Question. What does "BS Feeds" out of the dist. block stand for? 
Thanks, Pat


LOL.. sorry, it's my chicken scratch writing...

that says "Pos" as in positive..

KZ MXT20 480 W solar
ORV 24RKS 960 Watts solar
48V LFP, 2000W inverter/charger
Ram 2500 CTD

Kathy & Bill

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Re: Building a new System
« Reply #86 on: March 23, 2019, 12:43:57 AM »
Has anyone heard of these, know where they are made, any info good or bad?

https://lionenergy.com/products/lion-safari-ut

I went to order batteries today from Battle Born and they have a two or three week back-order time.  I ran across this other brand but can't find much info about them.

Getting ready to start putting things together.  Wednesday I'm installing the Equa-Flex Equalizer and a Mor/ryde wet bolt kit.  Then I'll be bring it home from storage and upgrading the 12 volt electrical system.  We have a trip planned for April 28th so it's crunch time.


Bill & Kathy
Western NY
2019 Coachman Apex 265RBSS
2012 Silverado 1500, 5.3L

ClassyC

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Re: Building a new System
« Reply #87 on: March 23, 2019, 04:42:27 AM »
I read you want to do this in stages and I see you started buying stuff.  Just wanted to point out the solar tax credit of 30% if you buy the solar panels this year as well since you need all the components you are currently buying to implement the system, they might be deducted too.

Robert K

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Re: Building a new System
« Reply #88 on: March 23, 2019, 05:39:16 AM »
Classy C
 You can use that credit for rv use? I am going to add a couple of panels when I run out of other projects.
 

  By the way I am about 30 miles due west of you in wyoming county.If you see an older Safari on rt 70 or 36 its us. We come thru there 4 to 5 times a year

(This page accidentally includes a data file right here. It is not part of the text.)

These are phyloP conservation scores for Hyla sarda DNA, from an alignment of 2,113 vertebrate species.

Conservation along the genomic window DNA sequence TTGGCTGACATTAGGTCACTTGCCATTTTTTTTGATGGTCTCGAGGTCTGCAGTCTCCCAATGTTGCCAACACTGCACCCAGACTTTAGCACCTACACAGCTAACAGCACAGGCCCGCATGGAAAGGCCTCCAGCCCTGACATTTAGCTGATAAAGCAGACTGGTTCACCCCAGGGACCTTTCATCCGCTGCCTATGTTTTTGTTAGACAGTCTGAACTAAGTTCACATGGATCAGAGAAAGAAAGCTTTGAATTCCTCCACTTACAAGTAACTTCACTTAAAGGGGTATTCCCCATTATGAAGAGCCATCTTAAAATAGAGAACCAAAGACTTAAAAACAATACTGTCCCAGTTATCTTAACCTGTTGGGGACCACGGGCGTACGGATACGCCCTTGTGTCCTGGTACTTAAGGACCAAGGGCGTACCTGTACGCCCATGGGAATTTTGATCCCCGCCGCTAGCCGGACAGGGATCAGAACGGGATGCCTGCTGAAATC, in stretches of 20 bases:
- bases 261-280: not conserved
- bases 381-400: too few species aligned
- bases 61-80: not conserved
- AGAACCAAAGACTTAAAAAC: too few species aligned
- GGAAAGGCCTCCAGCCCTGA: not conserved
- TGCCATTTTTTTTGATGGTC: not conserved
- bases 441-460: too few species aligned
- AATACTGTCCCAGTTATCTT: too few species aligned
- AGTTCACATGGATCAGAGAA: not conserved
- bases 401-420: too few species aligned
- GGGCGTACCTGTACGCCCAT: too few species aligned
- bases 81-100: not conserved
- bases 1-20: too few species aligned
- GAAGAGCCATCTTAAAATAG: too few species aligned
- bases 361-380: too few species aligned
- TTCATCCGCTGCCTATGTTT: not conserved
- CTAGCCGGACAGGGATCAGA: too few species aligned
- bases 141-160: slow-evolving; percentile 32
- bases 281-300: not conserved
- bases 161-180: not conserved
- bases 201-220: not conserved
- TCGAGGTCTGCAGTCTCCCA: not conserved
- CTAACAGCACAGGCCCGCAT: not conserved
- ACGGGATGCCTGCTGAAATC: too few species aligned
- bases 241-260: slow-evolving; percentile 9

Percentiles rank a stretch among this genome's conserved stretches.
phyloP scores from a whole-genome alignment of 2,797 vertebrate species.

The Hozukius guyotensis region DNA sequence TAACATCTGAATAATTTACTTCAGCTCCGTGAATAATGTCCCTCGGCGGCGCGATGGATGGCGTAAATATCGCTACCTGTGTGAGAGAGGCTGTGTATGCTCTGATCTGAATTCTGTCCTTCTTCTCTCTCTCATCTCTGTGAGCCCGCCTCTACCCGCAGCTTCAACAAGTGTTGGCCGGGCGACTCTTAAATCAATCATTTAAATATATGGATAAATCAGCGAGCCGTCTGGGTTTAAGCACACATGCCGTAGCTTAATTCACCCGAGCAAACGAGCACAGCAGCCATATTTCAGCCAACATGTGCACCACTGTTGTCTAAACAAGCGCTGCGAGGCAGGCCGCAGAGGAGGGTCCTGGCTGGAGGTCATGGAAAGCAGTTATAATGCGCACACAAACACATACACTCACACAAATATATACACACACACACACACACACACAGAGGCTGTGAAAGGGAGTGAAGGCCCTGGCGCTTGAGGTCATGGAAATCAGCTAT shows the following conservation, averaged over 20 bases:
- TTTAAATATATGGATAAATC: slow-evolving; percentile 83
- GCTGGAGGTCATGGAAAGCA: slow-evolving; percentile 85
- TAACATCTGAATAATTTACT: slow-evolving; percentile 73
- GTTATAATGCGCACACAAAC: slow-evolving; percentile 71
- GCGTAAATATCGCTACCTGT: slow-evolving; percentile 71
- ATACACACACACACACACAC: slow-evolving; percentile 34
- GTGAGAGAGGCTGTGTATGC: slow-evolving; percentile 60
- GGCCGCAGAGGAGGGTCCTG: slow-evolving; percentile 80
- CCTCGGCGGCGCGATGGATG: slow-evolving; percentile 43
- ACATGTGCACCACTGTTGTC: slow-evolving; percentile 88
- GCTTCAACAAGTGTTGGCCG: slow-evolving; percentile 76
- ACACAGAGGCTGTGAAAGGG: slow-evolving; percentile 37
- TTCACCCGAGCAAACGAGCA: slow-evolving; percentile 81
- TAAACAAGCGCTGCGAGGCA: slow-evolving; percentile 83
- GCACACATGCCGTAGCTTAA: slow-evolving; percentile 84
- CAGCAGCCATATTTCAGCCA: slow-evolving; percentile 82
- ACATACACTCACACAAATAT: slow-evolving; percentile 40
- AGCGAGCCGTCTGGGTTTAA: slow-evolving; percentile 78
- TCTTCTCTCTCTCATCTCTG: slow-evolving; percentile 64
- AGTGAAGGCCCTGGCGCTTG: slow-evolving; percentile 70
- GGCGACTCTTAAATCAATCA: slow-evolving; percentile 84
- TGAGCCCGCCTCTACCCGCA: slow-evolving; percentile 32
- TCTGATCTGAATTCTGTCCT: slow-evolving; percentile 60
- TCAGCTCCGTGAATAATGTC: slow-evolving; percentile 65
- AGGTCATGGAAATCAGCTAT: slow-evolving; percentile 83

Bob
Bob&Sandy
96 Safari Serengeti
3126 Cat
2011 jeep wrangler
Western New York

AStravelers

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Re: Building a new System
« Reply #89 on: March 23, 2019, 06:42:06 AM »
Has anyone heard of these, know where they are made, any info good or bad?

https://lionenergy.com/products/lion-safari-ut

I went to order batteries today from Battle Born and they have a two or three week back-order time.  I ran across this other brand but can't find much info about them.

Getting ready to start putting things together.  Wednesday I'm installing the Equa-Flex Equalizer and a Mor/ryde wet bolt kit.  Then I'll be bring it home from storage and upgrading the 12 volt electrical system.  We have a trip planned for April 28th so it's crunch time.
I looked at the Lion Energy website.  The main thing I came away with is a distinct lack of detailed info.  Additionally the info they do provide is promotional in nature rather than informative.   
--  There is no mention of a BMS (battery monitor system). 
--  The FAQ section talks about a "generator" and includes words about 120V AC power.  But the info needed is about a battery they rate at 100AH. 
--  If companies won't provide precise detailed info on their website I would be reluctant to trust them with my money.
 
« Last Edit: March 23, 2019, 06:43:46 AM by AStravelers »
Al & Sharon
2006 Winnebago Journey 36G
2020 Chevy Colorado 4X4 Diesel
650 watts residential solar panels--400AH Lithium batteries

http://downtheroadaroundthebend.blogspot.com/

ClassyC

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Re: Building a new System
« Reply #90 on: March 23, 2019, 01:54:10 PM »
Robert - Consult your tax professional but if your RV is your second home then yes, a 30% credit for all expenditures to put a solar system on it is deductible on taxes. Note that this is an actual credit, not a deduction so its a big deal.    This goes down to 27% next year. And I think keeps going down after that...
I’ll look for you going by ;D

ClassyC

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Re: Building a new System